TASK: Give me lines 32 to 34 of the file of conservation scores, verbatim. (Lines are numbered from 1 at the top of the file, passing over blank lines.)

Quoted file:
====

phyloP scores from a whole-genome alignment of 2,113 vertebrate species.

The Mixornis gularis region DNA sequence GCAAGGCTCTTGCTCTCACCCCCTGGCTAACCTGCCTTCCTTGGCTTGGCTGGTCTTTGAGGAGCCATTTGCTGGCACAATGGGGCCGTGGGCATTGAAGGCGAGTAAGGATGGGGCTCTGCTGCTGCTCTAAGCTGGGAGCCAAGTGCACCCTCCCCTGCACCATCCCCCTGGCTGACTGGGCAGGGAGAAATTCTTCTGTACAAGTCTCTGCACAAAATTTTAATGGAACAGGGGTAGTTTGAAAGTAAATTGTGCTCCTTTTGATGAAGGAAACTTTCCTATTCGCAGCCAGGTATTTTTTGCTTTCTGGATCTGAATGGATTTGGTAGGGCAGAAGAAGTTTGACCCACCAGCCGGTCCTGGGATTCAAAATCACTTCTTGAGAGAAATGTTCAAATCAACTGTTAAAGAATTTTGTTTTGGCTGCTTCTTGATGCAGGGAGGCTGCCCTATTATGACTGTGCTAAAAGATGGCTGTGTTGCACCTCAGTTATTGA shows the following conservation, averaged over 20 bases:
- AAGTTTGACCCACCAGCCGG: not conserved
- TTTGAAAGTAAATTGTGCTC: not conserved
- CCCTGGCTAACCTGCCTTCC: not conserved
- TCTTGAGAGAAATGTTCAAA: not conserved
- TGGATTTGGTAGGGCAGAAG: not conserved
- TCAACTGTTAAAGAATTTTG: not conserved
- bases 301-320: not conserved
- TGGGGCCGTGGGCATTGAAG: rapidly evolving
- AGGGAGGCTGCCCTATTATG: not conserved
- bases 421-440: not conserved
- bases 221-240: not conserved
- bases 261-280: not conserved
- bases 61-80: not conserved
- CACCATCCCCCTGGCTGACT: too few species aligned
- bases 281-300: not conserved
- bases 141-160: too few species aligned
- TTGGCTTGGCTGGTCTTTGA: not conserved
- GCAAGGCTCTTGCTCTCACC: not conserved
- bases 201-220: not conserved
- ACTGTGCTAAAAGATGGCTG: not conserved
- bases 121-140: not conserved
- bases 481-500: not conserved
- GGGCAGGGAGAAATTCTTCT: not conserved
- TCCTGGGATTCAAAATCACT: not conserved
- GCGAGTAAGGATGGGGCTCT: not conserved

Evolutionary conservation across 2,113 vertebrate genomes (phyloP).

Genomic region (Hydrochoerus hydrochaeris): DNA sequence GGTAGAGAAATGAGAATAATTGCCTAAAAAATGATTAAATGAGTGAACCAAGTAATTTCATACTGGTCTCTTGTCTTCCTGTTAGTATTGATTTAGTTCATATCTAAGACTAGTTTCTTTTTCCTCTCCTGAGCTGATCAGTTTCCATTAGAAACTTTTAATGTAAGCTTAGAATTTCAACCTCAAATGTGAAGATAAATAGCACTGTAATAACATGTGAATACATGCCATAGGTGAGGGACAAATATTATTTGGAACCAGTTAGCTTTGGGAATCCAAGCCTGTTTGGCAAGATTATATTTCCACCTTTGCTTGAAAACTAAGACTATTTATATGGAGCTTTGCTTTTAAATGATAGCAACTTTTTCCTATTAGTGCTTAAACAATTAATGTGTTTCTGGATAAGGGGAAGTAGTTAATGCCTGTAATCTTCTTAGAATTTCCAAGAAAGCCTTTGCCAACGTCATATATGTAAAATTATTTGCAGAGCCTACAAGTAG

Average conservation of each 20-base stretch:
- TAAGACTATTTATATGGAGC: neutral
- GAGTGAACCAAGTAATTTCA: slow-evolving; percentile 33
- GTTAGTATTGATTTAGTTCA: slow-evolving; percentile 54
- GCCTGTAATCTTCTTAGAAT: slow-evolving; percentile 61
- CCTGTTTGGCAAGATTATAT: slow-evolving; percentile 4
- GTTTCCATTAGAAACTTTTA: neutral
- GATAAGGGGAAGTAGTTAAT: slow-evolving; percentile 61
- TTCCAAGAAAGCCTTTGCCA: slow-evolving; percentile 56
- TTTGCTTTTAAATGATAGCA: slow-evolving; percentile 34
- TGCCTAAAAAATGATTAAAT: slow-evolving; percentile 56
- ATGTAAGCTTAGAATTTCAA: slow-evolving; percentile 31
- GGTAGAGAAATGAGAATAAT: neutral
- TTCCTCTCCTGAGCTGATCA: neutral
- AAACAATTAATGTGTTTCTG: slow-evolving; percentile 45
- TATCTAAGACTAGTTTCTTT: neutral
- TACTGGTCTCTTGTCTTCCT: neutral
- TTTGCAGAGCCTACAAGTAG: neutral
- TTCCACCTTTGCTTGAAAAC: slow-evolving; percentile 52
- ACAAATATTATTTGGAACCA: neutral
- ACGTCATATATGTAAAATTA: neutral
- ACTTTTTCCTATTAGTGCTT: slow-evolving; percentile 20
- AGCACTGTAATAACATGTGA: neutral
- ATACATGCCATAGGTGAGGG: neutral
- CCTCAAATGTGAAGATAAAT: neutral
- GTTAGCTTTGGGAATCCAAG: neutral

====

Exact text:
- GAGTGAACCAAGTAATTTCA: slow-evolving; percentile 33
- GTTAGTATTGATTTAGTTCA: slow-evolving; percentile 54
- GCCTGTAATCTTCTTAGAAT: slow-evolving; percentile 61